Resistance

Empiric therapy has become a growing practice

While waiting for results from blood culture-based diagnostics, patients considered at high risk for candidemia are being treated with unnecessary antifungals at an increasing rate. It is estimated that 40% of high-risk, symptomatic patients are on this empiric therapy for 1 to 15 days, whether or not they even have a Candida infection.1 However, empiric treatment is unnecessary for over 97% of patients.1 Empiric therapy has become a growing practice because, prior to T2Candidathere had not been a diagnostic test available that could provide accurate test results to aid clinical decision making.

Resistance is a serious health threat

Due to the empiric therapy so often provided and not needed, antifungal resistance continues to grow and complicate patient management. Antifungal resistance is associated with elevated minimum inhibitory concentrations (MICs), poorer clinical outcomes, and breakthrough infections during antifungal treatment and prophylaxis.2 And now, clinical standards support empiric treatment with echinocandins for high risk patients while waiting for blood culture results. Candidemia due to Candida glabrata is becoming increasingly common, and C. glabrata isolates are increasingly resistant to both azole and echinocandin antifungal agents.2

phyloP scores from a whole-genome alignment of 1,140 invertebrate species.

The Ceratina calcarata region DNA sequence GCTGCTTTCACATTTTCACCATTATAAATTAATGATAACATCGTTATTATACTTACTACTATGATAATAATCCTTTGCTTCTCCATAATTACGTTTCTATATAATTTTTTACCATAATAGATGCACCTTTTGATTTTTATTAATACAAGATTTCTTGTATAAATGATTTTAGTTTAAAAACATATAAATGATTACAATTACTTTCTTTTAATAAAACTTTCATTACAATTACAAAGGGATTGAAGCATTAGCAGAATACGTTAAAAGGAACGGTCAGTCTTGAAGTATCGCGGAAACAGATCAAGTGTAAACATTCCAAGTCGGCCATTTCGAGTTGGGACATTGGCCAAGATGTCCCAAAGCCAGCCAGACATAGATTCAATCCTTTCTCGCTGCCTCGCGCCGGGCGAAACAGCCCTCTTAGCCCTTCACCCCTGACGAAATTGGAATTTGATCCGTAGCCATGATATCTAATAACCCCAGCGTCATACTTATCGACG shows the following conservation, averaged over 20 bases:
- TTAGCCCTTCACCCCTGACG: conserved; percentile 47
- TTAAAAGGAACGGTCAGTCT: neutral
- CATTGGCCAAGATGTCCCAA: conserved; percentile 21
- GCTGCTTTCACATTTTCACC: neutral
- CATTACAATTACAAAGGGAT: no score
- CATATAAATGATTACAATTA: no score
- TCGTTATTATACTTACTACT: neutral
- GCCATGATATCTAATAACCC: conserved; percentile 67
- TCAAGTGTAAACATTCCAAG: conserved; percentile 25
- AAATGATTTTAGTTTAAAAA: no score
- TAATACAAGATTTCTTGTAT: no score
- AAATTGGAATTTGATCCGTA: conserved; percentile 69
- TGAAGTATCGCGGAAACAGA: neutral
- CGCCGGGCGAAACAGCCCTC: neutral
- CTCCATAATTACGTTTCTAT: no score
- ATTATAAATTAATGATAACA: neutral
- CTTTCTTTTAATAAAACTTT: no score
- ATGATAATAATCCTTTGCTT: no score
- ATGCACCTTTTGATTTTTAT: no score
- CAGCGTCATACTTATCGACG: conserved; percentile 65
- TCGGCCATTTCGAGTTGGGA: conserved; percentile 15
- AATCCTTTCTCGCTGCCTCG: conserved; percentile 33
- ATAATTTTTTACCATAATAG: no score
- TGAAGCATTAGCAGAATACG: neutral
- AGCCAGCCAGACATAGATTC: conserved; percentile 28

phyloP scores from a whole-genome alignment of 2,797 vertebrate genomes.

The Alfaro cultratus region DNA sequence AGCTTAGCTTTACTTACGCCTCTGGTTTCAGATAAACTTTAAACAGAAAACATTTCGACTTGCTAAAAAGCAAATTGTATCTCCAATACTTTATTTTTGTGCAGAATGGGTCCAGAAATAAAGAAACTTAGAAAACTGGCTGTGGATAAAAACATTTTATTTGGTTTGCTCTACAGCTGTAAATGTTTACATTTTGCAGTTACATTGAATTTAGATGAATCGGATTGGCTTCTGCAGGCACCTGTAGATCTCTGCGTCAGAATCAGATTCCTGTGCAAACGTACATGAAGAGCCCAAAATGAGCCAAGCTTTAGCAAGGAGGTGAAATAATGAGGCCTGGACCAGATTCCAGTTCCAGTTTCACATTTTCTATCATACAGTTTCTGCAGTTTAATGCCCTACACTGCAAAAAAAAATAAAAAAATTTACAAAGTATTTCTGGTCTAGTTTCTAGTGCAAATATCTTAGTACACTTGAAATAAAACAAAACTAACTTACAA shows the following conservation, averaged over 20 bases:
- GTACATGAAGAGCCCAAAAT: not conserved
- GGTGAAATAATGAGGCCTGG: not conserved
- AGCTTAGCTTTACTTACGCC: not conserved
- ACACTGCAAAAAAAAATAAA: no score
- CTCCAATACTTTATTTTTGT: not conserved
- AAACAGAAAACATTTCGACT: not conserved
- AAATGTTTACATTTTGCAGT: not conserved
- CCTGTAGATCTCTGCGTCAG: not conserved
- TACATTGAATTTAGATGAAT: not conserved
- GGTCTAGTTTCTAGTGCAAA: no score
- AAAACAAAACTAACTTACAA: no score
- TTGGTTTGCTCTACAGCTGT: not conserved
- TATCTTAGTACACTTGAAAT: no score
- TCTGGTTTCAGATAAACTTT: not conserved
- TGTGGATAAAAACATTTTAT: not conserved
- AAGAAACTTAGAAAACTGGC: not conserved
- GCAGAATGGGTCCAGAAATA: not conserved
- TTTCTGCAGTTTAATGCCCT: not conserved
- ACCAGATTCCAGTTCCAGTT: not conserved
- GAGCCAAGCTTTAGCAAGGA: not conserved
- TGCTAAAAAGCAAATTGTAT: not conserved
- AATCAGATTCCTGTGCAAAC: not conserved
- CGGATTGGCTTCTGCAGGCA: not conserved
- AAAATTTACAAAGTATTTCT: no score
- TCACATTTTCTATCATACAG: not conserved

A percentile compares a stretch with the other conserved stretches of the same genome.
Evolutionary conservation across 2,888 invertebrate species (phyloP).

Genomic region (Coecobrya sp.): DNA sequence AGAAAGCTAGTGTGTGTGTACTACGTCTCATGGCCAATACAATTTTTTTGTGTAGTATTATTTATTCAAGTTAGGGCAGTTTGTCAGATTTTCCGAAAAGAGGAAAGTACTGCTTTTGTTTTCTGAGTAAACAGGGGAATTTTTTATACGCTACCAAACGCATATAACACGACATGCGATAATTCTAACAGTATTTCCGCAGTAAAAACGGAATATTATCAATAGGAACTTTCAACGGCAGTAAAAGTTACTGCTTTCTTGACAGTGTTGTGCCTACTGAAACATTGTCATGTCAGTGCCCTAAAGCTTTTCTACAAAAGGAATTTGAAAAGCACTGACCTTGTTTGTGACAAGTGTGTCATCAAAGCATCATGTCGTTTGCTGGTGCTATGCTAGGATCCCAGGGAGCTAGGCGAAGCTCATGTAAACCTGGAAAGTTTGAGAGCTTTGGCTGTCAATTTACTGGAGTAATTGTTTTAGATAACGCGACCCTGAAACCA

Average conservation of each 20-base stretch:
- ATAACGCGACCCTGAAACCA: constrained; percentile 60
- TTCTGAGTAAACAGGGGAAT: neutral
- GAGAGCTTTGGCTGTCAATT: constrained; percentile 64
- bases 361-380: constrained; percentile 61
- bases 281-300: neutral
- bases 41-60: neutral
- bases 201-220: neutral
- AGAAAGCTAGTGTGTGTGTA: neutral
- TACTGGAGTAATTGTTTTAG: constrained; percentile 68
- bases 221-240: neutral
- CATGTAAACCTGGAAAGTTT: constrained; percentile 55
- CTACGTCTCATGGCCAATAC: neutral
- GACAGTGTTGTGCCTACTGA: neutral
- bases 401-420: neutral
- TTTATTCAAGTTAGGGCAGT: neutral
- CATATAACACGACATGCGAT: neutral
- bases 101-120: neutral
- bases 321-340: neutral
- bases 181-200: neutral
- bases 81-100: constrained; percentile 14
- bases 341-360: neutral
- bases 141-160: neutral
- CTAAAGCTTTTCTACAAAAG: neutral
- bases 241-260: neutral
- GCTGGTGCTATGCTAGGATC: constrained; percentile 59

The CDC has declared antifungal resistance a serious health threat. Most alarming is that no new “class” of antifungal options are on the horizon.

Now the only reason to treat patients for Candida will be because they actually have it

Unlike blood culture-based diagnostics, the T2Candida Panel provides species-specific results direct from whole blood in an average of 4.3 hours versus 2-6 days with 91.1% sensitivity and 99.4% specificity.3 In a patient population with a 3% disease prevalence, the negative predictive value (NPV) of the T2Candida Panel is 99.7%!

With a NPV of 99.7%, a rapid negative test result from the T2Candida Panel may enable physicians to stop unnecessary antifungal treatment which saves money, reduces toxicity and lowers the risk of antimicrobial resistance in the hospital. 

 

What we need is a test that is 90% sensitive and 90% specific. That’s the test that makes a difference. If you’re at 90/90 then the negative predictive value is exceptional in virtually every population you use it in…that’s really clinically the most meaningful performance that we can achieve. 
Cornelius J. Clancy, MD, Associate Professor of Medicine, Director, Mycology Program, University of Pittsburgh, Pittsburgh, PA

 

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1. Aitken S.L., Beyda N.D., Shah D.N., et al. Clinical practice patterns in hospitalized patients at risk for invasive candidiasis: role of antifungal stewardship programs in an era of rapid diagnosticsAnnals of pharmacotherapy, 48(6), 683-690.
2. Pfaller et al. Mycoses 2014; 57:602-11
style="margin-left: 0.25in;"> 3. Mylonakis, E., Clancy, C.J., Ostrosky-Zeichner, et. al. (2015). T2 Magnetic Resonance Assay for the Rapid Diagnosis of Candidemia in Whole Blood: A Clinical TrialClinical infectious diseases, ciu959.
3. Mylonakis, E., Clancy, C.J., Ostrosky-Zeichner, et. al. (2015). T2 Magnetic Resonance Assay for the Rapid Diagnosis of Candidemia in Whole Blood: A Clinical TrialClinical infectious diseases, ciu959.